(Adds details, background, comment from MIT academic)
TORONTO, May 25 (Reuters) - Distributed ledger technology, a new approach for processing transactions that is being widely tested across the financial industry, is not yet mature enough to run a national interbank payment settlement system, the Bank of Canada said on Thursday.
The bank reached that conclusion after a closely watched year-long trial code-named "Jasper," which sought to determine whether the technology, known as DLT, could be used to improve the performance of Canada's wholesale interbank payment system.
Jasper is among dozens of fledgling efforts by financial institutions around the globe to find ways to use DLT, including blockchains at the heart of digital currencies, to boost efficiency, transparency and security of financial transactions. Investors have pumped billions of dollars into startups looking for ways to use DLT, and related blockchain technology, to revolutionize the financial system.
"The bottom line is that a stand-alone DLT wholesale system is unlikely to match the efficiency and net benefits of a centralized system," Carolyn Wilkins, senior deputy governor of the Bank of Canada, and Gerry Gaetz, president of Payments Canada, said in an editorial published in Toronto's Globe and Mail.
Payments Canada, which runs the national interbank payment system that clears more than C$175 billion ($130 billion) a day, helped the central bank conduct the trial with assistance from Canada's largest banks.
The testing uncovered "a fundamental inconsistency or tension" between the centralized nature of a national interbank payment system and the decentralization inherent in DLT, the two officials said in the editorial, the first time they had addressed the outcome of the second phase of project Jasper.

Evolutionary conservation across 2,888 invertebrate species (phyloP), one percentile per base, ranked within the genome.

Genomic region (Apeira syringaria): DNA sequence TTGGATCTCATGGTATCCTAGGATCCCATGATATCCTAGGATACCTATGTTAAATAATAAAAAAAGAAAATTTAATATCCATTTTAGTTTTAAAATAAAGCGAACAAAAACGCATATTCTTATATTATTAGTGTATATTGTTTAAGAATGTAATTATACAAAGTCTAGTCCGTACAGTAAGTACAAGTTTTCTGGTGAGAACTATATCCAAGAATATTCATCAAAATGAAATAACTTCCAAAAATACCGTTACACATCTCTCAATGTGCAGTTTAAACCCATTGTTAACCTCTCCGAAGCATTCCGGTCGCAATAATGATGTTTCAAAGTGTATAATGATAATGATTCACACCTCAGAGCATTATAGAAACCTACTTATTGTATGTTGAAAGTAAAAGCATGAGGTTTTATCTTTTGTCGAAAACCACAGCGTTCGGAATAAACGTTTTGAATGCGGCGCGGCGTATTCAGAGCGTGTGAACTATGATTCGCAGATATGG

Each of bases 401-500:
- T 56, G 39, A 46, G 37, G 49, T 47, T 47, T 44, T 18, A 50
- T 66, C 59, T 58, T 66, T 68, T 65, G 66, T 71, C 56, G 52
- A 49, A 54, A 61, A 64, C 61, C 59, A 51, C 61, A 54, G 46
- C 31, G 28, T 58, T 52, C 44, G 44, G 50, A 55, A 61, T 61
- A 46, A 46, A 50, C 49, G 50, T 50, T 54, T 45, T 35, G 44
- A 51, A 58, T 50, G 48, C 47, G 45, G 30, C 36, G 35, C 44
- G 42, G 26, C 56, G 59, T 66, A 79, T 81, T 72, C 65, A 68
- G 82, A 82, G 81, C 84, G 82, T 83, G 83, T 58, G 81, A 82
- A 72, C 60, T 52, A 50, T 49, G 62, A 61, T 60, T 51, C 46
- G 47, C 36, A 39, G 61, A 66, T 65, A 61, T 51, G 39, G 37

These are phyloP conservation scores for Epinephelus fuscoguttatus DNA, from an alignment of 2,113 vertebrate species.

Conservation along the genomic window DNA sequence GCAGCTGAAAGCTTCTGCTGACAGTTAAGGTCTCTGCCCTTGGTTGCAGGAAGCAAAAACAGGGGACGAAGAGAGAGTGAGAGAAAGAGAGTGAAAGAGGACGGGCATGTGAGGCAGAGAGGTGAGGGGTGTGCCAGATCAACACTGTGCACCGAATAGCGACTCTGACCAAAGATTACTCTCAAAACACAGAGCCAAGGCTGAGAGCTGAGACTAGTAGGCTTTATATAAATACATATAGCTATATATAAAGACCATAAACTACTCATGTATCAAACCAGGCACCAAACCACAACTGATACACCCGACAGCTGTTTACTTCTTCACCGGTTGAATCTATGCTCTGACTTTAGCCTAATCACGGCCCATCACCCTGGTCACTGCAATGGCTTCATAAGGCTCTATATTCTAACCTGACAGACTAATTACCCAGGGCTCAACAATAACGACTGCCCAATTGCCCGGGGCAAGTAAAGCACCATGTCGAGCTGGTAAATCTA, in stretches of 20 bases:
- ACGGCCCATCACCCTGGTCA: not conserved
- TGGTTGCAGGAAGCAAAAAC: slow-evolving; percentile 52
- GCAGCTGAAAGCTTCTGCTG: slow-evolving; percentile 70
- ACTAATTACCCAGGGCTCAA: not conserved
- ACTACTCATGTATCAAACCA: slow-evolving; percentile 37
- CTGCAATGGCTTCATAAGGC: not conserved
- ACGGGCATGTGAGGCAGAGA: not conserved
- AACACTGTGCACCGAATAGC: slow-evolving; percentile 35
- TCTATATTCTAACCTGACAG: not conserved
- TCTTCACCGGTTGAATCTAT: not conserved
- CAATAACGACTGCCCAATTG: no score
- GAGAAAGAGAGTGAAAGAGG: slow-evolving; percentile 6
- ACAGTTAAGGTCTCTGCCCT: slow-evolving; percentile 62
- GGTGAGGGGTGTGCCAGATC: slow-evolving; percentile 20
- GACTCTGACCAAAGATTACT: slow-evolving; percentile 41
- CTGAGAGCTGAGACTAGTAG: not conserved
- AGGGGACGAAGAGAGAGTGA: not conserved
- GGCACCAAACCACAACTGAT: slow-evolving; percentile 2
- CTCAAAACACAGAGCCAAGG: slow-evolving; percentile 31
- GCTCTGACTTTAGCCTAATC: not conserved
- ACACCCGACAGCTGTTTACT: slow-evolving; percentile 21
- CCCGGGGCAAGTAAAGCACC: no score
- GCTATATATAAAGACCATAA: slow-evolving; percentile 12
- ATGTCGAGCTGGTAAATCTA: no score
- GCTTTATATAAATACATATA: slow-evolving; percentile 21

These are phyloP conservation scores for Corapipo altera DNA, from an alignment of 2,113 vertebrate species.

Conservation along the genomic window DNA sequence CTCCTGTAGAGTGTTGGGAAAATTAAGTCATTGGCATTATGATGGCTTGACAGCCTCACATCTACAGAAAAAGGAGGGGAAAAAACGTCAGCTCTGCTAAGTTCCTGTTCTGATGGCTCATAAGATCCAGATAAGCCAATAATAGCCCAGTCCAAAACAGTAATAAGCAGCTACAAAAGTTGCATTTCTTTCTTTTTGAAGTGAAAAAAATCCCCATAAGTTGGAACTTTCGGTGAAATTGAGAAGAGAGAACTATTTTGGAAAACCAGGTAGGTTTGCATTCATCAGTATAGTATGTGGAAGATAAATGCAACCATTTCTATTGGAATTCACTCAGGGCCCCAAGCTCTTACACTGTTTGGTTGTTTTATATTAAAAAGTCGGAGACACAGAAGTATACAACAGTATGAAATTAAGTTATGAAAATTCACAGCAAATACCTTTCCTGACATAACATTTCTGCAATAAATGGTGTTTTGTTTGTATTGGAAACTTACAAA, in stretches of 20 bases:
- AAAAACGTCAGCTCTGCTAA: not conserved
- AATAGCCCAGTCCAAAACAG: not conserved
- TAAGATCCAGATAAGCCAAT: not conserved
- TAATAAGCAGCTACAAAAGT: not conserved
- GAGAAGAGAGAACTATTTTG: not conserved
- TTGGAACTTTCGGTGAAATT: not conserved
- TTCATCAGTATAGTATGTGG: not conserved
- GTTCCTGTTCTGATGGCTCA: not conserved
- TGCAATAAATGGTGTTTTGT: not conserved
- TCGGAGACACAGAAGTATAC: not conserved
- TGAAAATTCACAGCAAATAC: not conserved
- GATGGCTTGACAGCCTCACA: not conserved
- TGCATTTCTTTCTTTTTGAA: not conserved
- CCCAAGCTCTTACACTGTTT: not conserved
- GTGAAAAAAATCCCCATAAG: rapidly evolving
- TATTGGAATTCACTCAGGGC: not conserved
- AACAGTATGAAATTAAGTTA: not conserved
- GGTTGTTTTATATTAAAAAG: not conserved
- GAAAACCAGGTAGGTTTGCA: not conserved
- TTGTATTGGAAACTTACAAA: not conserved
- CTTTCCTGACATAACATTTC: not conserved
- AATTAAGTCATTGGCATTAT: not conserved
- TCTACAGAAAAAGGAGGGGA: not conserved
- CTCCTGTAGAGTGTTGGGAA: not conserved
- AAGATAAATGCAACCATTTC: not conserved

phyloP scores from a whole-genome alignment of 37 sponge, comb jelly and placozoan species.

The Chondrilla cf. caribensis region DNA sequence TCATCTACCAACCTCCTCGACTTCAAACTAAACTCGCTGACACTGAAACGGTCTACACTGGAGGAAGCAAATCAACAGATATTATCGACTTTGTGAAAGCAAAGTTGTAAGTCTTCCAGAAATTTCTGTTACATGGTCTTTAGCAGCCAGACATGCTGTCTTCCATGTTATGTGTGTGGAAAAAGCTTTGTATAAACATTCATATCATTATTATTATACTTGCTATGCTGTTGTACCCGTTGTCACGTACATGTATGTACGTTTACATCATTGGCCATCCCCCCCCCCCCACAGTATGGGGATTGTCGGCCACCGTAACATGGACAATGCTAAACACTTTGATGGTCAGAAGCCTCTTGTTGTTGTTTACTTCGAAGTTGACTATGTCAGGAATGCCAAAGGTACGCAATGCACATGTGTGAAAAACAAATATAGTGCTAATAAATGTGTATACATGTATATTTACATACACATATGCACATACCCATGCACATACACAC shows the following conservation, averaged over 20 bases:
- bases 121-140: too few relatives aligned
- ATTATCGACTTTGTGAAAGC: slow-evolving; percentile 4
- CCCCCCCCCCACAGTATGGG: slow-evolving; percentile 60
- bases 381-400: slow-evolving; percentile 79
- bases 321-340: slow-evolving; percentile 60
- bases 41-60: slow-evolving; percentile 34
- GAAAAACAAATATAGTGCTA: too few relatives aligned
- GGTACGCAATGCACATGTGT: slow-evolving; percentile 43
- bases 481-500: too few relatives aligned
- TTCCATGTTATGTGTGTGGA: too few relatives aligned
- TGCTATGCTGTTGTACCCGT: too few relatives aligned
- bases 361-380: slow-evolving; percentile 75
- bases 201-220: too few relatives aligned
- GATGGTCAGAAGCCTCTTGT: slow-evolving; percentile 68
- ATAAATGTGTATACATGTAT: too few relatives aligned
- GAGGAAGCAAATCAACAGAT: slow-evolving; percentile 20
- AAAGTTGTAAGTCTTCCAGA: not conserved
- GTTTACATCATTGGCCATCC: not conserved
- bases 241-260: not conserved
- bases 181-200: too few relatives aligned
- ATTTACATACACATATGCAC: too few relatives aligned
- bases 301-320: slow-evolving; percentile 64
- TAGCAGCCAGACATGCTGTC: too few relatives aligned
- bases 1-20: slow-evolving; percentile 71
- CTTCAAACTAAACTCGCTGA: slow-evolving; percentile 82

DLT systems post records of data or transactions on multiple computers connected through a common network, which reduces the need for approval from a central authority such as an interbank settlement system.
Christian Catalini, an assistant professor at MIT's Sloan School of Management, said other central banks had been closely following project "Jasper" and noted the Bank of Canada had previously indicated DLT lagged the existing system in providing efficiencies.
"Blockchain is not a solution to every problem," said Catalini. "The potential here is in the future - we're talking five or more years."
Phase two of Jasper, which began in December, tested other concerns involving DLT, such as privacy. It used a distributed database system known as "Corda," developed by the R3 fintech consortium. Some of Canada's largest financial institutions are members.
($1 = 1.3418 Canadian dollars) (Reporting by Solarina Ho; Editing by Dan Grebler and Jim Finkle)